Glomus jugulare paraganglioma

Glomus jugulare paraganglioma is a paraganglioma of the head and neck that is confined to the jugular fossa. While it is a rare tumour, it is the most common of the jugular fossa tumours.

The relative prevalence of glomus jugulare with respect to other head and neck paraganglioma varies from publication to publication and depending on definition of the terms jugulare, tympanicum and jugulotympanicum. Most agree however that they are more common than glomus vagale 3

These tumours are seen in adults, typically between 40 and 60 years of age, with a moderate female predilection 3.

Presentation depends on the degree of middle ear involvement. When significant involvement is present then the lesion may cause pulsatile tinnitus and hearing loss.

Additionally a number of patterns of cranial nerve palsies have been described due to involvement of the nerves at the jugular foramen. These include 3-4:

For a general discussion on the pathology of these tumours please refer to the generic article pertaining to paragangliomas.

Glomus jugulare tumours are defined according to location (i.e. origin at the jugular foramen) rather than anatomic origin and may arise from Jacobson nerve, Arnold nerve or the jugular bulb 3.

Tumours may be bilateral, and other tumours such as carotid body tumours may coexist. Up to 10% of the patients may have multiple lesions. Tumours are locally infiltrating, and may rarely metastasize 4.

Growth of these tumour is in a number of directions. Typically they extend into the mastoid air-cells, middle ear, and Eustachian tube

CT is most useful at assessing the bony margins of the tumour, which are typically irregularly eroded with a moth-eaten pattern. Eventually as the tumour enlarges the jugular spine is eroded and the mass extends into the middle ear, as well as inferiorly into the infratemporal fossa.  CT is excellent at assessing the integrity of the ossicles and bony labyrinth 3. Also erosion of the caroticojugular spine between the carotid canal and jugular fossa may be present (Phelp sign).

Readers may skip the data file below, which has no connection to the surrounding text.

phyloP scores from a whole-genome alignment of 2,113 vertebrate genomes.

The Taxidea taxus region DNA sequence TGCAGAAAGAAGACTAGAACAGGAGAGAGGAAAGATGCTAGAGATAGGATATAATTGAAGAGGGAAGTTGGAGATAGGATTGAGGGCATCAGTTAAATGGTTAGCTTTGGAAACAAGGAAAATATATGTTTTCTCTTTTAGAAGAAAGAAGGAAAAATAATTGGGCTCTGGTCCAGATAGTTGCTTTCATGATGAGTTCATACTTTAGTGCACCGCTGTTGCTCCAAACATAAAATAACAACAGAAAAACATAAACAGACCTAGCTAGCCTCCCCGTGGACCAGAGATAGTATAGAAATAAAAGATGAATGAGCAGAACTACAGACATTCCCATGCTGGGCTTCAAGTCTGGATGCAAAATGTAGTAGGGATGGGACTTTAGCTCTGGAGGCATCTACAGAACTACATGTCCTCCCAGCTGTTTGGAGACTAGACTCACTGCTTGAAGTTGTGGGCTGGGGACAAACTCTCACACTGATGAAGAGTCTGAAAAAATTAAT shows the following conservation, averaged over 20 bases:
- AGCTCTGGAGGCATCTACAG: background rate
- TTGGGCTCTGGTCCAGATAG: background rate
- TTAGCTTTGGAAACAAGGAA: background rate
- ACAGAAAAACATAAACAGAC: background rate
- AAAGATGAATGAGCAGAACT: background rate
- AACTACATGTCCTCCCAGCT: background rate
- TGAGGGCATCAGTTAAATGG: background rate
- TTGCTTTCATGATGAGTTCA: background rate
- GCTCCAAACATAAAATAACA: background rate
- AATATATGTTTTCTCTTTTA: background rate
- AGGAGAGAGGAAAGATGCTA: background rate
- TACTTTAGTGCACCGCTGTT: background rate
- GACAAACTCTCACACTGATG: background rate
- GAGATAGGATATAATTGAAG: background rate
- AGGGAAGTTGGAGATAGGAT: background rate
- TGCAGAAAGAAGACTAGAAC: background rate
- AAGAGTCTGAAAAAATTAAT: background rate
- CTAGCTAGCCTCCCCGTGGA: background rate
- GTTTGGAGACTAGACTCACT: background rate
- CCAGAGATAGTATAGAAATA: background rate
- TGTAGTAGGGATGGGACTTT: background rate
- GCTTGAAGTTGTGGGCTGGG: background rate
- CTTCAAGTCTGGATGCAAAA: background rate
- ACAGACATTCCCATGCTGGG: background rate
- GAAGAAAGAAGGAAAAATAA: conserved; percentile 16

• T1: low signal 3
  • T2: high signal
  • T1 C+ (Gd): marked intense enhancement 2-4

Salt and pepper appearance is seen on both T1 and T2 weighted sequences; the salt representing blood products from haemorrhage or slow flow and the pepper representing flow voids due to high vascularity. It should be noted that this appearance is sometimes encountered in other lesions (e.g. hypervascular metastases) and is not typically seen in smaller glomus tumours 3.

Angiography demonstrates an intense tumour blush, with the most common feeding vessel being the ascending pharyngeal 3. Early draining veins are also noted due to intra-tumoural shunting 4.

Angiography also has a role to play in preoperative embolisation, which is typically carried out 1-2 days prior to surgery, however care must be taken to fully evaluate feeding vessels. Familiarity with vascular anatomy of the region is essential if complications are to be avoided 3.

Indium-111 labelled octreotide accumulates in these tumours due to the presence of receptors for somatostatin, best visualised with SPECT, but requires the tumour to be greater than 1.5 cm in diameter.

Surgery is the treatment of choice and if complete resection is achieved a cure can be expected. Complications are however not uncommon due to the large number of sensitive structures in the region and include:

  • cranial nerve deficits
  • CSF/endolymphatic leak

Although most cervical paragangliomas (e.g. carotid body tumours) are considered relatively radioresistant, base of skull paragangliomas are radiosensitive, and thus large inoperable tumours or tumours in elderly and frail patients are often treated with radiotherapy.

Recurrence and local invasion is common, occurring in 40-50% of cases 3. Malignant transformation is less common, seen in 2-13% of cases 3.

For a full list of differentials see the article on jugular fossa masses. General imaging differential considerations include:

Share article

Article information

rID: 5941
Synonyms or Alternate Spellings:
  • Glomus jugulare
  • Glomus jugulare tumours
  • Glomus jugulare tumor
  • Glomus jugulare tumors
  • Glomus jugulare paragangliomas

Support Radiopaedia and see fewer ads

Cases and figures

  • Drag
    Figure 1: distribution of paragangliomas
    Drag here to reorder.
  • Drag
    Case 1
    Drag here to reorder.
  • Drag
    Case 2
    Drag here to reorder.
  • Drag
    Case 3
    Drag here to reorder.
  • Drag
    Case 4: with carotid body tumour
    Drag here to reorder.
  • Drag
    Case 5
    Drag here to reorder.
  • Updating… Please wait.

    Alert accept

    Error Unable to process the form. Check for errors and try again.

    Alert accept Thank you for updating your details.